Cotton duck is a type of textile. It is used in a wide range of industries, and can be used in the manufacture of shoes, slipcovers for furniture, work clothes, sails, bags, and a variety of other things. As a general rule, the fabric is plain but very strong. The classic color is unbleached white, but many manufacturers also dye their duck to meet consumer demand for other colors. It is available by the yard (or meter) at many fabric stores.
For those readers visualizing waterfowl made from textiles, the origins of the term are unfortunately more mundane. It comes from a Dutch word, doek, which means “linen canvas.” The “cotton” is added to distinguish it from traditional duck. Cotton duck is, however, involved with the history of duct tape, sometimes called duck tape. The original duct tape was in fact made from this fabric, treated with a special adhesive.
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There are 10 grades of cotton duck, from one, the most heavy, to ten, the most lightweight. The grades refer to the weight and thickness of the material, and are standardized across most of the textile industry. Grades are assigned on the basis of how much a piece of fabric of a specific size weighs. Individual traditional names for each grade are still used by some people, but they do not have specific grades attached.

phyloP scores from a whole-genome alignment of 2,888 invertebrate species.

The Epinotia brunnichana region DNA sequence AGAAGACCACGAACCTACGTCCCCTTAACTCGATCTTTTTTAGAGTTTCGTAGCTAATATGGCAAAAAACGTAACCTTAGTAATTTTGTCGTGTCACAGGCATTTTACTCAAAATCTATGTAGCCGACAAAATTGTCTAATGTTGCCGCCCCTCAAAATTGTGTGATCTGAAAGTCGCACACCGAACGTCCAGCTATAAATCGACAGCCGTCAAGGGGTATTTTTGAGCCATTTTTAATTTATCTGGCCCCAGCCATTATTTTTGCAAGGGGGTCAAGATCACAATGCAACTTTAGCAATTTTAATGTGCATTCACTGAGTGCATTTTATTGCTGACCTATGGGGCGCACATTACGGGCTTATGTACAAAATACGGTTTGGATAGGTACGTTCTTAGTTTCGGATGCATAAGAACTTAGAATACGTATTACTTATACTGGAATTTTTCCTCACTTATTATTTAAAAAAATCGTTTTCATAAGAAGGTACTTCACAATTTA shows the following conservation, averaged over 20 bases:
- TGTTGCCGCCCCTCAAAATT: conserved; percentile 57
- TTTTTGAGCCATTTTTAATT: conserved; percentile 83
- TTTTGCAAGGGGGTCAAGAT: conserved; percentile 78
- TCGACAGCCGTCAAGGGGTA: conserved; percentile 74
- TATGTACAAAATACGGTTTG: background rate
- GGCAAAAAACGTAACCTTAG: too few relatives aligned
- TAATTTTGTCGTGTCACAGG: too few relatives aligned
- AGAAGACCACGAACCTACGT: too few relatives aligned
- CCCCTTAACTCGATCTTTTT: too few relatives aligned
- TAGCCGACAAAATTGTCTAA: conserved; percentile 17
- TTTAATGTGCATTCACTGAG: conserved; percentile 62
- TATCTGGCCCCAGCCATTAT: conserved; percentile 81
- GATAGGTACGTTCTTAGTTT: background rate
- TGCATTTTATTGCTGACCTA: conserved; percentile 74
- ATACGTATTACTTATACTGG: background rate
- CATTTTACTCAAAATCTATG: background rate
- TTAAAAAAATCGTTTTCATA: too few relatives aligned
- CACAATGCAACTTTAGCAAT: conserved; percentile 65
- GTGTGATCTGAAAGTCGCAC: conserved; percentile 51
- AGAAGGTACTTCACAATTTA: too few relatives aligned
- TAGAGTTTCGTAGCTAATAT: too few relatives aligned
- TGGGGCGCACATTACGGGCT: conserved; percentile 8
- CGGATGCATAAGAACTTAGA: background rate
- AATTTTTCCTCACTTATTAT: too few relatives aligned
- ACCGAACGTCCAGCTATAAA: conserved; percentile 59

The durability of cotton duck makes it a great choice for situations in which a strong, hardy fabric is needed. Many hard laborers, for example, swear by the quality of garments made with this material, which protect them from the perils of the workplace. Popular brands of shoes are made with it, which also appears on director's chairs, tents, and pillowcases for outdoor furniture. White duck can be bleached if it is soiled, making it an excellent choice for hard wearing environments.
Like other textiles made from cotton, duck is relatively easy to care for. In most cases, it can be washed and dried at any temperature. It will become more soft and flexible with time, ultimately breaking down at areas of high stress. Cotton duck also takes dye readily. When used as a garment, the fabric can be stiff and unwieldy at first, but it will settle within a few washings and wearings, and it should start to feel like a second skin.